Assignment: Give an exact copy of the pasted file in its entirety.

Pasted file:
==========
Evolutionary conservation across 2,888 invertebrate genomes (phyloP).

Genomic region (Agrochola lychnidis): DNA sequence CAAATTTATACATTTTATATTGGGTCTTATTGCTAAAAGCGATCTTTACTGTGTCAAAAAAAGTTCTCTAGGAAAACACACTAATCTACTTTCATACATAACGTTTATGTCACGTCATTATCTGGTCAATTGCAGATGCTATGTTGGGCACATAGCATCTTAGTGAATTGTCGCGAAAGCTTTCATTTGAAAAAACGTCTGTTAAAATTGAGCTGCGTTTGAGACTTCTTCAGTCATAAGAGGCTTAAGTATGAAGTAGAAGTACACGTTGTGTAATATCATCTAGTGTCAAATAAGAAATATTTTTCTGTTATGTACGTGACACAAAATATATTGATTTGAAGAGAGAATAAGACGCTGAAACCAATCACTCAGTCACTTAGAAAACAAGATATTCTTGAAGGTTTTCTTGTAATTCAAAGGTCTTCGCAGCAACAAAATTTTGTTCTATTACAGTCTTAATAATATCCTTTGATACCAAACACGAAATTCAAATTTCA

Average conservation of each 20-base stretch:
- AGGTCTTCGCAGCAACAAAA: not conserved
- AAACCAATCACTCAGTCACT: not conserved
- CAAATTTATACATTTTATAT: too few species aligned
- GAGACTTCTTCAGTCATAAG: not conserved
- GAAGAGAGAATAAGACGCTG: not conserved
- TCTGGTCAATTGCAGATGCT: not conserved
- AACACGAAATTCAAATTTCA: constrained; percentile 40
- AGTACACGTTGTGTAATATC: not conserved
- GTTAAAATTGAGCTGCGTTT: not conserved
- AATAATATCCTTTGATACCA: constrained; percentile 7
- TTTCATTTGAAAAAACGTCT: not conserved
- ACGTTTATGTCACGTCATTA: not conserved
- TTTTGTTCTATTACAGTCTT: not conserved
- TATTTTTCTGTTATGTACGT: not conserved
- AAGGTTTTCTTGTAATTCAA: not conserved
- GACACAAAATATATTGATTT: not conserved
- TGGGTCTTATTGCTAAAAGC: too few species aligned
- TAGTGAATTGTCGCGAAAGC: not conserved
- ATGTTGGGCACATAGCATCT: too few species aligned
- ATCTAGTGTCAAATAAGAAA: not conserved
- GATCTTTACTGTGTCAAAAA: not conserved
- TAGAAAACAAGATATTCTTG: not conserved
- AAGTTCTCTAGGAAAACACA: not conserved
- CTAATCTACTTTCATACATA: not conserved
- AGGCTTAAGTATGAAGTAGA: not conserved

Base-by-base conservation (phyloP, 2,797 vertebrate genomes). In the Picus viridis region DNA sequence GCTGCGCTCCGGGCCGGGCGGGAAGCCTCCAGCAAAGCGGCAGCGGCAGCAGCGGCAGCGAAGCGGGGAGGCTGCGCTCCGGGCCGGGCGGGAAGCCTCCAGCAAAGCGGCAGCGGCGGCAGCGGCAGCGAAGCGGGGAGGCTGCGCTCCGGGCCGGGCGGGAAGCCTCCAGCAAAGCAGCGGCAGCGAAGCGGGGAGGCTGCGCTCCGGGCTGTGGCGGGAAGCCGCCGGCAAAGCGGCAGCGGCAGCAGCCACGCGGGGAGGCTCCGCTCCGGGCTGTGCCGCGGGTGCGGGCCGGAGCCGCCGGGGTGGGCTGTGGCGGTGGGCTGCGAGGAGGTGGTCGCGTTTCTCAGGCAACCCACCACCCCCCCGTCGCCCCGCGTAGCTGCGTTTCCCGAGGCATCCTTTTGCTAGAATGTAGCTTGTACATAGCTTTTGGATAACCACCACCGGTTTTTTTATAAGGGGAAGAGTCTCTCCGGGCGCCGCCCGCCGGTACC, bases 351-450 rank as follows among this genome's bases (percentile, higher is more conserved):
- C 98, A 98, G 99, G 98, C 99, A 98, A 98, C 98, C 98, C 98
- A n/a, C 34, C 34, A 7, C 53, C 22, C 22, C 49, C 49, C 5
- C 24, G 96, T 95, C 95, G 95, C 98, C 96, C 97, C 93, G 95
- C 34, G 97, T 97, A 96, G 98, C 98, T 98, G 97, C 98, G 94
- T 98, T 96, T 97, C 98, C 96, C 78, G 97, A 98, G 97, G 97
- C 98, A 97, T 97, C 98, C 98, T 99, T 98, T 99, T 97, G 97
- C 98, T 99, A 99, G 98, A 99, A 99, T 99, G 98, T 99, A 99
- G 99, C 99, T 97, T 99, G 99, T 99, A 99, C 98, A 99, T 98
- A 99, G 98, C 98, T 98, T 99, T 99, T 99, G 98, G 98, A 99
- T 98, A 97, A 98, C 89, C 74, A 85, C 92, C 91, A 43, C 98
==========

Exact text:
Evolutionary conservation across 2,888 invertebrate genomes (phyloP).

Genomic region (Agrochola lychnidis): DNA sequence CAAATTTATACATTTTATATTGGGTCTTATTGCTAAAAGCGATCTTTACTGTGTCAAAAAAAGTTCTCTAGGAAAACACACTAATCTACTTTCATACATAACGTTTATGTCACGTCATTATCTGGTCAATTGCAGATGCTATGTTGGGCACATAGCATCTTAGTGAATTGTCGCGAAAGCTTTCATTTGAAAAAACGTCTGTTAAAATTGAGCTGCGTTTGAGACTTCTTCAGTCATAAGAGGCTTAAGTATGAAGTAGAAGTACACGTTGTGTAATATCATCTAGTGTCAAATAAGAAATATTTTTCTGTTATGTACGTGACACAAAATATATTGATTTGAAGAGAGAATAAGACGCTGAAACCAATCACTCAGTCACTTAGAAAACAAGATATTCTTGAAGGTTTTCTTGTAATTCAAAGGTCTTCGCAGCAACAAAATTTTGTTCTATTACAGTCTTAATAATATCCTTTGATACCAAACACGAAATTCAAATTTCA

Average conservation of each 20-base stretch:
- AGGTCTTCGCAGCAACAAAA: not conserved
- AAACCAATCACTCAGTCACT: not conserved
- CAAATTTATACATTTTATAT: too few species aligned
- GAGACTTCTTCAGTCATAAG: not conserved
- GAAGAGAGAATAAGACGCTG: not conserved
- TCTGGTCAATTGCAGATGCT: not conserved
- AACACGAAATTCAAATTTCA: constrained; percentile 40
- AGTACACGTTGTGTAATATC: not conserved
- GTTAAAATTGAGCTGCGTTT: not conserved
- AATAATATCCTTTGATACCA: constrained; percentile 7
- TTTCATTTGAAAAAACGTCT: not conserved
- ACGTTTATGTCACGTCATTA: not conserved
- TTTTGTTCTATTACAGTCTT: not conserved
- TATTTTTCTGTTATGTACGT: not conserved
- AAGGTTTTCTTGTAATTCAA: not conserved
- GACACAAAATATATTGATTT: not conserved
- TGGGTCTTATTGCTAAAAGC: too few species aligned
- TAGTGAATTGTCGCGAAAGC: not conserved
- ATGTTGGGCACATAGCATCT: too few species aligned
- ATCTAGTGTCAAATAAGAAA: not conserved
- GATCTTTACTGTGTCAAAAA: not conserved
- TAGAAAACAAGATATTCTTG: not conserved
- AAGTTCTCTAGGAAAACACA: not conserved
- CTAATCTACTTTCATACATA: not conserved
- AGGCTTAAGTATGAAGTAGA: not conserved

Base-by-base conservation (phyloP, 2,797 vertebrate genomes). In the Picus viridis region DNA sequence GCTGCGCTCCGGGCCGGGCGGGAAGCCTCCAGCAAAGCGGCAGCGGCAGCAGCGGCAGCGAAGCGGGGAGGCTGCGCTCCGGGCCGGGCGGGAAGCCTCCAGCAAAGCGGCAGCGGCGGCAGCGGCAGCGAAGCGGGGAGGCTGCGCTCCGGGCCGGGCGGGAAGCCTCCAGCAAAGCAGCGGCAGCGAAGCGGGGAGGCTGCGCTCCGGGCTGTGGCGGGAAGCCGCCGGCAAAGCGGCAGCGGCAGCAGCCACGCGGGGAGGCTCCGCTCCGGGCTGTGCCGCGGGTGCGGGCCGGAGCCGCCGGGGTGGGCTGTGGCGGTGGGCTGCGAGGAGGTGGTCGCGTTTCTCAGGCAACCCACCACCCCCCCGTCGCCCCGCGTAGCTGCGTTTCCCGAGGCATCCTTTTGCTAGAATGTAGCTTGTACATAGCTTTTGGATAACCACCACCGGTTTTTTTATAAGGGGAAGAGTCTCTCCGGGCGCCGCCCGCCGGTACC, bases 351-450 rank as follows among this genome's bases (percentile, higher is more conserved):
- C 98, A 98, G 99, G 98, C 99, A 98, A 98, C 98, C 98, C 98
- A n/a, C 34, C 34, A 7, C 53, C 22, C 22, C 49, C 49, C 5
- C 24, G 96, T 95, C 95, G 95, C 98, C 96, C 97, C 93, G 95
- C 34, G 97, T 97, A 96, G 98, C 98, T 98, G 97, C 98, G 94
- T 98, T 96, T 97, C 98, C 96, C 78, G 97, A 98, G 97, G 97
- C 98, A 97, T 97, C 98, C 98, T 99, T 98, T 99, T 97, G 97
- C 98, T 99, A 99, G 98, A 99, A 99, T 99, G 98, T 99, A 99
- G 99, C 99, T 97, T 99, G 99, T 99, A 99, C 98, A 99, T 98
- A 99, G 98, C 98, T 98, T 99, T 99, T 99, G 98, G 98, A 99
- T 98, A 97, A 98, C 89, C 74, A 85, C 92, C 91, A 43, C 98